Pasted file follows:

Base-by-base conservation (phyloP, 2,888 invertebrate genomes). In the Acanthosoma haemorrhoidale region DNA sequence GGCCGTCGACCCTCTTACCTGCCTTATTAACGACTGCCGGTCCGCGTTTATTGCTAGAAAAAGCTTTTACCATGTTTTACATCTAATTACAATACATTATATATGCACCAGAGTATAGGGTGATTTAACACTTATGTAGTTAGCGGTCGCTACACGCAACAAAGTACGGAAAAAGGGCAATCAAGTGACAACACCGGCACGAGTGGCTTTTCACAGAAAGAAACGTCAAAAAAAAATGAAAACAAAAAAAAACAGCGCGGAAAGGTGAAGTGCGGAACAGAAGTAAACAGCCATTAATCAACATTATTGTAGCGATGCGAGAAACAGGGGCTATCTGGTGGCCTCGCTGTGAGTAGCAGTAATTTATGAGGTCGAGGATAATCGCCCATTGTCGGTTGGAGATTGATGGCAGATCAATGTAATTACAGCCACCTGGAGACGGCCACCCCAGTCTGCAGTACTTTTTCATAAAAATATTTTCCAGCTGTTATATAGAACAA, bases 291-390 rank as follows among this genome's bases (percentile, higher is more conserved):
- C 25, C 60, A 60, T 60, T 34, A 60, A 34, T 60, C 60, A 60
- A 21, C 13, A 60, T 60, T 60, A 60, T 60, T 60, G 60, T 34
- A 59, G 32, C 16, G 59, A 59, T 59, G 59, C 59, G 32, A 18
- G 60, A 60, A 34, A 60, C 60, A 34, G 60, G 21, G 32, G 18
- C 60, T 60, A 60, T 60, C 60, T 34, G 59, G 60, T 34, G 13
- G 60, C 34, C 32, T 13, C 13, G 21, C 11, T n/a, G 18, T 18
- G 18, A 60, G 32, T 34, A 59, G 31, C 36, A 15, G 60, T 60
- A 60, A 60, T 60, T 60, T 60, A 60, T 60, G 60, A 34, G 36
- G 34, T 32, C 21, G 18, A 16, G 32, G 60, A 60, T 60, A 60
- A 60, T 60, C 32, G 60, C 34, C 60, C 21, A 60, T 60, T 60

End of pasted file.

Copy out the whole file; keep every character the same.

Base-by-base conservation (phyloP, 2,888 invertebrate genomes). In the Acanthosoma haemorrhoidale region DNA sequence GGCCGTCGACCCTCTTACCTGCCTTATTAACGACTGCCGGTCCGCGTTTATTGCTAGAAAAAGCTTTTACCATGTTTTACATCTAATTACAATACATTATATATGCACCAGAGTATAGGGTGATTTAACACTTATGTAGTTAGCGGTCGCTACACGCAACAAAGTACGGAAAAAGGGCAATCAAGTGACAACACCGGCACGAGTGGCTTTTCACAGAAAGAAACGTCAAAAAAAAATGAAAACAAAAAAAAACAGCGCGGAAAGGTGAAGTGCGGAACAGAAGTAAACAGCCATTAATCAACATTATTGTAGCGATGCGAGAAACAGGGGCTATCTGGTGGCCTCGCTGTGAGTAGCAGTAATTTATGAGGTCGAGGATAATCGCCCATTGTCGGTTGGAGATTGATGGCAGATCAATGTAATTACAGCCACCTGGAGACGGCCACCCCAGTCTGCAGTACTTTTTCATAAAAATATTTTCCAGCTGTTATATAGAACAA, bases 291-390 rank as follows among this genome's bases (percentile, higher is more conserved):
- C 25, C 60, A 60, T 60, T 34, A 60, A 34, T 60, C 60, A 60
- A 21, C 13, A 60, T 60, T 60, A 60, T 60, T 60, G 60, T 34
- A 59, G 32, C 16, G 59, A 59, T 59, G 59, C 59, G 32, A 18
- G 60, A 60, A 34, A 60, C 60, A 34, G 60, G 21, G 32, G 18
- C 60, T 60, A 60, T 60, C 60, T 34, G 59, G 60, T 34, G 13
- G 60, C 34, C 32, T 13, C 13, G 21, C 11, T n/a, G 18, T 18
- G 18, A 60, G 32, T 34, A 59, G 31, C 36, A 15, G 60, T 60
- A 60, A 60, T 60, T 60, T 60, A 60, T 60, G 60, A 34, G 36
- G 34, T 32, C 21, G 18, A 16, G 32, G 60, A 60, T 60, A 60
- A 60, T 60, C 32, G 60, C 34, C 60, C 21, A 60, T 60, T 60